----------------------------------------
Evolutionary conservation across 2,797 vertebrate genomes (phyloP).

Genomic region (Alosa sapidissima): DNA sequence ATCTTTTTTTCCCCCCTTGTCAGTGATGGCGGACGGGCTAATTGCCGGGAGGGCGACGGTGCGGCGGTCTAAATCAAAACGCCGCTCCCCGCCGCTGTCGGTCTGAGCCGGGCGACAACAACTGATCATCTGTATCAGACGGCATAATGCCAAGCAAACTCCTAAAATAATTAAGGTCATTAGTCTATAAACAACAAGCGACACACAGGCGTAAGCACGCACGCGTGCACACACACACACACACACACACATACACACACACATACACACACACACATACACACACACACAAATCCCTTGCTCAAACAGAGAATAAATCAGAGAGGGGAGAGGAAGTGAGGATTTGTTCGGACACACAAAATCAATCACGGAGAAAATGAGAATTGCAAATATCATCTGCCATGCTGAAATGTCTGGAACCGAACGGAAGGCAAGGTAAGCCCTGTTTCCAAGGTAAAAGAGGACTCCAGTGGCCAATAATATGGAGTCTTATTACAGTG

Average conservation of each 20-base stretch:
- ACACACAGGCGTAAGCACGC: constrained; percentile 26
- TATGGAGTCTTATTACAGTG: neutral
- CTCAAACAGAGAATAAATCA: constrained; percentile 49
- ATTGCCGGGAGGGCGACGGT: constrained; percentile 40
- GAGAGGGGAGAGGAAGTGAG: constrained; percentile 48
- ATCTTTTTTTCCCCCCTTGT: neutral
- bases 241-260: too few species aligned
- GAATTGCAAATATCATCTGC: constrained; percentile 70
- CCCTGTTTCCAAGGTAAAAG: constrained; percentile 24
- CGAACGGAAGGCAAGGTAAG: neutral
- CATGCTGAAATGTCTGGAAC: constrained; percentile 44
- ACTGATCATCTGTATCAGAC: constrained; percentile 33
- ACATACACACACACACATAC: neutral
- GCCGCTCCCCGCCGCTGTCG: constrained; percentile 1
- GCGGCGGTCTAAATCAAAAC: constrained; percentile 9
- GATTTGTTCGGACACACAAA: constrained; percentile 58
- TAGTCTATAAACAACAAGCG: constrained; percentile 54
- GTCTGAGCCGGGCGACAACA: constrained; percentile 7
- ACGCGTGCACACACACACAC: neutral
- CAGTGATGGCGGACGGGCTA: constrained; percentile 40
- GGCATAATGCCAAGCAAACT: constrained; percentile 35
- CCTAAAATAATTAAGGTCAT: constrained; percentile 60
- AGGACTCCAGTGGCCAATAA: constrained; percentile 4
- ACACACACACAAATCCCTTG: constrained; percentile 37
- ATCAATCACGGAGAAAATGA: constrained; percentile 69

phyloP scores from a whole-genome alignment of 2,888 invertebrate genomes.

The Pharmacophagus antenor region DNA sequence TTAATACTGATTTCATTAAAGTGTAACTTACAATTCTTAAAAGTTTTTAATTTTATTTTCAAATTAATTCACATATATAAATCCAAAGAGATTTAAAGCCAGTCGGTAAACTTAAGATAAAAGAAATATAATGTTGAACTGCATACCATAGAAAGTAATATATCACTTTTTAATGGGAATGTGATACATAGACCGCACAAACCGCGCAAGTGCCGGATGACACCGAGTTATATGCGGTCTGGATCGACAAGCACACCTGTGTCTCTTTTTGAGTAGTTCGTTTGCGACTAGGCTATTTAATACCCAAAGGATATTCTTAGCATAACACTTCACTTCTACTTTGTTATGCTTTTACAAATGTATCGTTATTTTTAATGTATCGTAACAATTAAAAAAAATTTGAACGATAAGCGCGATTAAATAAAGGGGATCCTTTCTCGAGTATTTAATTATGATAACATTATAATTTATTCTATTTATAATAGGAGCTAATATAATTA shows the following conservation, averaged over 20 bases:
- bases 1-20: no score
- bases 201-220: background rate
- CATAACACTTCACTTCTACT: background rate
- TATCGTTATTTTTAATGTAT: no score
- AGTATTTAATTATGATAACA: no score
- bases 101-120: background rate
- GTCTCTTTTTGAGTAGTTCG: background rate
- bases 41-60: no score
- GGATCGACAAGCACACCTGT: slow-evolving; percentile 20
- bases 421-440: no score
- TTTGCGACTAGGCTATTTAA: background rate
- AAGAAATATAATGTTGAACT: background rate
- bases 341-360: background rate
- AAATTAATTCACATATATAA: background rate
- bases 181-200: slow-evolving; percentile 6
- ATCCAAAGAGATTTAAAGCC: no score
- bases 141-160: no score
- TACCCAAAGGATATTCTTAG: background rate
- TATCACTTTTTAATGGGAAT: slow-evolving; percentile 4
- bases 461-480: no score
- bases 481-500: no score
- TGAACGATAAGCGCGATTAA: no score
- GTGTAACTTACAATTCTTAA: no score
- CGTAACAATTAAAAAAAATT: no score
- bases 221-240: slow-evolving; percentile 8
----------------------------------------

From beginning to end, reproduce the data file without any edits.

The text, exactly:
Evolutionary conservation across 2,797 vertebrate genomes (phyloP).

Genomic region (Alosa sapidissima): DNA sequence ATCTTTTTTTCCCCCCTTGTCAGTGATGGCGGACGGGCTAATTGCCGGGAGGGCGACGGTGCGGCGGTCTAAATCAAAACGCCGCTCCCCGCCGCTGTCGGTCTGAGCCGGGCGACAACAACTGATCATCTGTATCAGACGGCATAATGCCAAGCAAACTCCTAAAATAATTAAGGTCATTAGTCTATAAACAACAAGCGACACACAGGCGTAAGCACGCACGCGTGCACACACACACACACACACACACATACACACACACATACACACACACACATACACACACACACAAATCCCTTGCTCAAACAGAGAATAAATCAGAGAGGGGAGAGGAAGTGAGGATTTGTTCGGACACACAAAATCAATCACGGAGAAAATGAGAATTGCAAATATCATCTGCCATGCTGAAATGTCTGGAACCGAACGGAAGGCAAGGTAAGCCCTGTTTCCAAGGTAAAAGAGGACTCCAGTGGCCAATAATATGGAGTCTTATTACAGTG

Average conservation of each 20-base stretch:
- ACACACAGGCGTAAGCACGC: constrained; percentile 26
- TATGGAGTCTTATTACAGTG: neutral
- CTCAAACAGAGAATAAATCA: constrained; percentile 49
- ATTGCCGGGAGGGCGACGGT: constrained; percentile 40
- GAGAGGGGAGAGGAAGTGAG: constrained; percentile 48
- ATCTTTTTTTCCCCCCTTGT: neutral
- bases 241-260: too few species aligned
- GAATTGCAAATATCATCTGC: constrained; percentile 70
- CCCTGTTTCCAAGGTAAAAG: constrained; percentile 24
- CGAACGGAAGGCAAGGTAAG: neutral
- CATGCTGAAATGTCTGGAAC: constrained; percentile 44
- ACTGATCATCTGTATCAGAC: constrained; percentile 33
- ACATACACACACACACATAC: neutral
- GCCGCTCCCCGCCGCTGTCG: constrained; percentile 1
- GCGGCGGTCTAAATCAAAAC: constrained; percentile 9
- GATTTGTTCGGACACACAAA: constrained; percentile 58
- TAGTCTATAAACAACAAGCG: constrained; percentile 54
- GTCTGAGCCGGGCGACAACA: constrained; percentile 7
- ACGCGTGCACACACACACAC: neutral
- CAGTGATGGCGGACGGGCTA: constrained; percentile 40
- GGCATAATGCCAAGCAAACT: constrained; percentile 35
- CCTAAAATAATTAAGGTCAT: constrained; percentile 60
- AGGACTCCAGTGGCCAATAA: constrained; percentile 4
- ACACACACACAAATCCCTTG: constrained; percentile 37
- ATCAATCACGGAGAAAATGA: constrained; percentile 69

phyloP scores from a whole-genome alignment of 2,888 invertebrate genomes.

The Pharmacophagus antenor region DNA sequence TTAATACTGATTTCATTAAAGTGTAACTTACAATTCTTAAAAGTTTTTAATTTTATTTTCAAATTAATTCACATATATAAATCCAAAGAGATTTAAAGCCAGTCGGTAAACTTAAGATAAAAGAAATATAATGTTGAACTGCATACCATAGAAAGTAATATATCACTTTTTAATGGGAATGTGATACATAGACCGCACAAACCGCGCAAGTGCCGGATGACACCGAGTTATATGCGGTCTGGATCGACAAGCACACCTGTGTCTCTTTTTGAGTAGTTCGTTTGCGACTAGGCTATTTAATACCCAAAGGATATTCTTAGCATAACACTTCACTTCTACTTTGTTATGCTTTTACAAATGTATCGTTATTTTTAATGTATCGTAACAATTAAAAAAAATTTGAACGATAAGCGCGATTAAATAAAGGGGATCCTTTCTCGAGTATTTAATTATGATAACATTATAATTTATTCTATTTATAATAGGAGCTAATATAATTA shows the following conservation, averaged over 20 bases:
- bases 1-20: no score
- bases 201-220: background rate
- CATAACACTTCACTTCTACT: background rate
- TATCGTTATTTTTAATGTAT: no score
- AGTATTTAATTATGATAACA: no score
- bases 101-120: background rate
- GTCTCTTTTTGAGTAGTTCG: background rate
- bases 41-60: no score
- GGATCGACAAGCACACCTGT: slow-evolving; percentile 20
- bases 421-440: no score
- TTTGCGACTAGGCTATTTAA: background rate
- AAGAAATATAATGTTGAACT: background rate
- bases 341-360: background rate
- AAATTAATTCACATATATAA: background rate
- bases 181-200: slow-evolving; percentile 6
- ATCCAAAGAGATTTAAAGCC: no score
- bases 141-160: no score
- TACCCAAAGGATATTCTTAG: background rate
- TATCACTTTTTAATGGGAAT: slow-evolving; percentile 4
- bases 461-480: no score
- bases 481-500: no score
- TGAACGATAAGCGCGATTAA: no score
- GTGTAACTTACAATTCTTAA: no score
- CGTAACAATTAAAAAAAATT: no score
- bases 221-240: slow-evolving; percentile 8